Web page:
But what keeps me going, or what I tell myself, is that the occasional opportunity does come up in which this exposure to theory results in some direct or amusing application. It does happen and then I feel that my time hasn’t been wasted. Could also just be intellectual wankery on my part though.

1. 2

Well, I don’t think it’s wasted if your aim is to learn to build languages – as Steve Yegge says, everyone should learn to build a compiler. However for people who want to jump into it I would recommend the OWASP cheatsheets – which are far more relevant to programming practices than most of this fluff.

1. 1

What kind of applications do you develop? I’ve certainly used a little bit of theory here and there, and where I did have to use it I probably wouldn’t have been able to get the job done at all (or in any reasonable amount of time or with reasonable results). But not even needing regular expressions, that sounds to me like a very strange situation.

Maybe you’re simply doing work for which you’re overqualified?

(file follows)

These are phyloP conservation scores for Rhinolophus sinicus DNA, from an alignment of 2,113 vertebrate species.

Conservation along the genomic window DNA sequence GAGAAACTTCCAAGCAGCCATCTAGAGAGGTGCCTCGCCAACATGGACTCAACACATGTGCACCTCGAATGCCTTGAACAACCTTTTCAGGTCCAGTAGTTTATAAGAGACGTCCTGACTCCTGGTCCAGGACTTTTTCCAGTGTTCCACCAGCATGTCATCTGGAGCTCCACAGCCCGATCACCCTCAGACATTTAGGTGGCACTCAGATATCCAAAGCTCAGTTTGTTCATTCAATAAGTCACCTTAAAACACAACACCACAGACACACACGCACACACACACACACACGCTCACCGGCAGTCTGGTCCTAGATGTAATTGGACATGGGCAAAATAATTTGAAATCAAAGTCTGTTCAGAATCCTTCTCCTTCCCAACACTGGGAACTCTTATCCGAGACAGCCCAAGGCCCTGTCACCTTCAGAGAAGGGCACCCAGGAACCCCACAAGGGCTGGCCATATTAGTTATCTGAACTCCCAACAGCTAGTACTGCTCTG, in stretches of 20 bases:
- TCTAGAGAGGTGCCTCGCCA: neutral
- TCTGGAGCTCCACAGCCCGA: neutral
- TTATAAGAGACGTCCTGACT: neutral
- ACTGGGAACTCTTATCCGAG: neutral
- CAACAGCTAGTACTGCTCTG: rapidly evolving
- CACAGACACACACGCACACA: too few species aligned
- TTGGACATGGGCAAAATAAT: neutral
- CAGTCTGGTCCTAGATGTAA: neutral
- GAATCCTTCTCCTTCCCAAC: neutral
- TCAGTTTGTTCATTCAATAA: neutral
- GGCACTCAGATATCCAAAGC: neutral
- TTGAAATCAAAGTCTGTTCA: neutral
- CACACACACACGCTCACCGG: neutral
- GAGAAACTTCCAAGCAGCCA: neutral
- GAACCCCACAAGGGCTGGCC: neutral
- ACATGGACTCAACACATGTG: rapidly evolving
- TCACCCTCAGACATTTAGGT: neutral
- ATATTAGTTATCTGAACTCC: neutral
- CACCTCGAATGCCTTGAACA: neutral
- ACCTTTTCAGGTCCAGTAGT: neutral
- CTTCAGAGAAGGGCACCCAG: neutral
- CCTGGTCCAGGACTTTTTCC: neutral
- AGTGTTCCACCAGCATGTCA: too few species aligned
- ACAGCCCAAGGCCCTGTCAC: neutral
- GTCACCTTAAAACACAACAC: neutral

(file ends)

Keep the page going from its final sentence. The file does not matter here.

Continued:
1. 6

Let me save you five minutes of reading a buzzfeed list in the form of an ACM queue article:

1. Set your alarm and wake up at the same time each day.
2. Shower and dress as if you’re going to the office as you normally would.
3. Set a finishing time for each day and stick to it.
4. Take frequent breaks of at least 15 minutes per two-hour block throughout the day.
5. Silence all your messaging apps.
6. Do not use social media during your breaks.
7. Arrange social time with actual humans outside of work.
8. Exercise.
9. Use your old commute time to learn something new.
10. If you schedule meetings, make them count.
1. 2

I found the article fun enough to read. But this this was the first thing I’ve ever read by Kode Vicious.

1. 2

I did none of these things structurally while working remotely for over 5 years and it was fine. Do not follow authority blindly. Figure out what works best for you.

1. 5

It might be just me, but it seems like Rails Engines is missing in the discussion. How does Packwerk compare to that approach?

1. 5